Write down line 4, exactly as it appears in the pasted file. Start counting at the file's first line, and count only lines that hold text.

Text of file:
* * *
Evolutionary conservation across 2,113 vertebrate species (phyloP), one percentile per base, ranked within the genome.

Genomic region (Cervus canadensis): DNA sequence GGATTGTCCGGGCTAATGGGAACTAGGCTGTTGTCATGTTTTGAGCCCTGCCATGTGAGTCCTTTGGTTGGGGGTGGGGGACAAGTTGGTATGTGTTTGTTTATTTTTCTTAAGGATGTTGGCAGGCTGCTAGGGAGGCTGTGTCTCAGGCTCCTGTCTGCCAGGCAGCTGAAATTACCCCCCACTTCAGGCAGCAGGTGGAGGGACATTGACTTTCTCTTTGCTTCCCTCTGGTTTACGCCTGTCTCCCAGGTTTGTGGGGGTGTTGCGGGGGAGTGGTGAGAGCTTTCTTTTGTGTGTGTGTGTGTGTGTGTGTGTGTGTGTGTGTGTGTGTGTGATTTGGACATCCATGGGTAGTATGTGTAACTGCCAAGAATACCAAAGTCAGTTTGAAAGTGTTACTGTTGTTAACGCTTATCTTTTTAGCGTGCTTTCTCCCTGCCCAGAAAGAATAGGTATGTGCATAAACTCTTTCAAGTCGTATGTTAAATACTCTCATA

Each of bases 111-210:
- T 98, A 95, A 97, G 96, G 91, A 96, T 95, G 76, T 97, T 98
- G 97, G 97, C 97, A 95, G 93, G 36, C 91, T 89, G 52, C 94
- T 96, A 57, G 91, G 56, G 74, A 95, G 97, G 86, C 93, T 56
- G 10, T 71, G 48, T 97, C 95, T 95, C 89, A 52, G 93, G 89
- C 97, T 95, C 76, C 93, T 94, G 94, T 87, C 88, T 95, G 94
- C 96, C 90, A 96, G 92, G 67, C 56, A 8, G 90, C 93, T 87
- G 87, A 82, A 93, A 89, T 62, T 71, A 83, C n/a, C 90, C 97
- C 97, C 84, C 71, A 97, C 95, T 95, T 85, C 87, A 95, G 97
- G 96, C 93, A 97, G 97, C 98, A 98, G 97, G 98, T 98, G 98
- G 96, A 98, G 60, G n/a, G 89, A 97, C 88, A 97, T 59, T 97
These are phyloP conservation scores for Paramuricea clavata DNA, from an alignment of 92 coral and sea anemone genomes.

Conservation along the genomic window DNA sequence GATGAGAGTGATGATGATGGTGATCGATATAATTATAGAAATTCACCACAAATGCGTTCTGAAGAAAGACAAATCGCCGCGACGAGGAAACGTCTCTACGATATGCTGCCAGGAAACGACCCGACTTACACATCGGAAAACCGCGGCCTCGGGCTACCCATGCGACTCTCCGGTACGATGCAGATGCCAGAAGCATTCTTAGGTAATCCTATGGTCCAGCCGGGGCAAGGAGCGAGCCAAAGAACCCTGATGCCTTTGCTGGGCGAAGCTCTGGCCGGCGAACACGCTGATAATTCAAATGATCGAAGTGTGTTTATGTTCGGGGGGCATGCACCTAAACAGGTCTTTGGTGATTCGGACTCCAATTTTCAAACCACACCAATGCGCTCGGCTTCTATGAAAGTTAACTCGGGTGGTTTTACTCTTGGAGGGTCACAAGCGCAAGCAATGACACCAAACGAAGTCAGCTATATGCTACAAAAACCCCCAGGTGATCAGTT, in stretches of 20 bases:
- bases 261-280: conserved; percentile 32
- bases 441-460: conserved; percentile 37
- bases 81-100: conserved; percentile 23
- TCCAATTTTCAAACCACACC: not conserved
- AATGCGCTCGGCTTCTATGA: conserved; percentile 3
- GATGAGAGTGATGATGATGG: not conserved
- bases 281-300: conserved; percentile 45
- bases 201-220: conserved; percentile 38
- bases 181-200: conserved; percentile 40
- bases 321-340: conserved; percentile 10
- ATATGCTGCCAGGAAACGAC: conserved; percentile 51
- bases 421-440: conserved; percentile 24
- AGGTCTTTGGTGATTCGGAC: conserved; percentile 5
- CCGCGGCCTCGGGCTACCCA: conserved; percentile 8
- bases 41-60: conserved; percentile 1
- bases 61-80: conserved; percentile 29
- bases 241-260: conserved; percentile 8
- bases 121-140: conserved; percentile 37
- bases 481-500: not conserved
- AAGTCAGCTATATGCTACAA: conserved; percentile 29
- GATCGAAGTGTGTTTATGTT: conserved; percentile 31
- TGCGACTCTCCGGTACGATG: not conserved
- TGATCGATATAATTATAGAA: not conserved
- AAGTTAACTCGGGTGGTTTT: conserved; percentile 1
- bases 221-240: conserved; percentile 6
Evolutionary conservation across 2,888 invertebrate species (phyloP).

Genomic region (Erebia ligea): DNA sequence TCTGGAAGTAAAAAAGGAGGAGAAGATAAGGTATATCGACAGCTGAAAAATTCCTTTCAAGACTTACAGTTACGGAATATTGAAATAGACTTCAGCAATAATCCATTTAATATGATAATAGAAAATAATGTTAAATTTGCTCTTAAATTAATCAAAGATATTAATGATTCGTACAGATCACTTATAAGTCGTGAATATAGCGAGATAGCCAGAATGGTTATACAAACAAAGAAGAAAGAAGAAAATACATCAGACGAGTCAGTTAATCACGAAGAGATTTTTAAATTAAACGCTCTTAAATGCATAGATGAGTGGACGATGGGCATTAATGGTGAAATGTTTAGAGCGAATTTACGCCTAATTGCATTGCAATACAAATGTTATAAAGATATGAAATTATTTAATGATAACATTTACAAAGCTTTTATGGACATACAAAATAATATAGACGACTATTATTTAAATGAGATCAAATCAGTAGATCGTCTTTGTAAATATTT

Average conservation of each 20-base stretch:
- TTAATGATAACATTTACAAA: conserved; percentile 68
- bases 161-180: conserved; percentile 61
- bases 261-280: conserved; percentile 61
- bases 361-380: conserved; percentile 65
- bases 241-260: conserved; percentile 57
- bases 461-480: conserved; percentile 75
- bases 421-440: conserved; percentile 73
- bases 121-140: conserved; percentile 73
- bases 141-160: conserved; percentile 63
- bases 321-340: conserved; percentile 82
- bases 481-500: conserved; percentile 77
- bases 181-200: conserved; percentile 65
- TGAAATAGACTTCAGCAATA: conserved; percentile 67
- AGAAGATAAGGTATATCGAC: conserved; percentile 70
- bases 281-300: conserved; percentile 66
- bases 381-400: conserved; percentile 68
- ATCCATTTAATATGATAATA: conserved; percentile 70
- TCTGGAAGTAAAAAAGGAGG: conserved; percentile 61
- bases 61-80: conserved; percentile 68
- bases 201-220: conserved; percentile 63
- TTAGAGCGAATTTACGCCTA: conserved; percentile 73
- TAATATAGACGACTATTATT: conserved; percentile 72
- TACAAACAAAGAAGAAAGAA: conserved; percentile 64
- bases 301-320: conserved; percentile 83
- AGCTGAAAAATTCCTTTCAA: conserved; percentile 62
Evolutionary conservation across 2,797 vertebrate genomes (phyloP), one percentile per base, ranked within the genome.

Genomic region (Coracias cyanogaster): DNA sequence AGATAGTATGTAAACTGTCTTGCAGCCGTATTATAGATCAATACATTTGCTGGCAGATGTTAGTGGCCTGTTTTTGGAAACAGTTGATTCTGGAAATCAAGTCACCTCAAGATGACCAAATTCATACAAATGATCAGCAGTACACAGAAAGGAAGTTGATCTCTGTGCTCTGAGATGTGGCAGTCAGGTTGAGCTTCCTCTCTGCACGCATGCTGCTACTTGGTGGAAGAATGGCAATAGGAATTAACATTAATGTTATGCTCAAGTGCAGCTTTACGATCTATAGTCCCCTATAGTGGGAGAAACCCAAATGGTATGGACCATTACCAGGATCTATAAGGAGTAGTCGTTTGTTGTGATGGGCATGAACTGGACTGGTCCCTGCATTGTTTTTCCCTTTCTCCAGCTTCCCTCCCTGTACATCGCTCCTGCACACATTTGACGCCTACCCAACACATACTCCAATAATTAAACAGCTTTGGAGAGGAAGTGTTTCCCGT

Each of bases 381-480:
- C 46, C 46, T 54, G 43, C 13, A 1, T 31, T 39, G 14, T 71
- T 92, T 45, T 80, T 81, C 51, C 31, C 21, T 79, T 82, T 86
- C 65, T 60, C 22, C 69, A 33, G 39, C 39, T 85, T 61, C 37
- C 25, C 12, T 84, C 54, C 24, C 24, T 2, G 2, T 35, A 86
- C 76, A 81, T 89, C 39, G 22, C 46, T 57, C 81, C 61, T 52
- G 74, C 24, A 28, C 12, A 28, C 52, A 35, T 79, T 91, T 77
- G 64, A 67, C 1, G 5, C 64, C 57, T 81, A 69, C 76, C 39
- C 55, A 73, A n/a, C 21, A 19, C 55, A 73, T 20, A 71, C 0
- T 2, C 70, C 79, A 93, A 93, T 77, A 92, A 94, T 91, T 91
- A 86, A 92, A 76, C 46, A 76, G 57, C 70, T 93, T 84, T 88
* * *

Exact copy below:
- T 98, A 95, A 97, G 96, G 91, A 96, T 95, G 76, T 97, T 98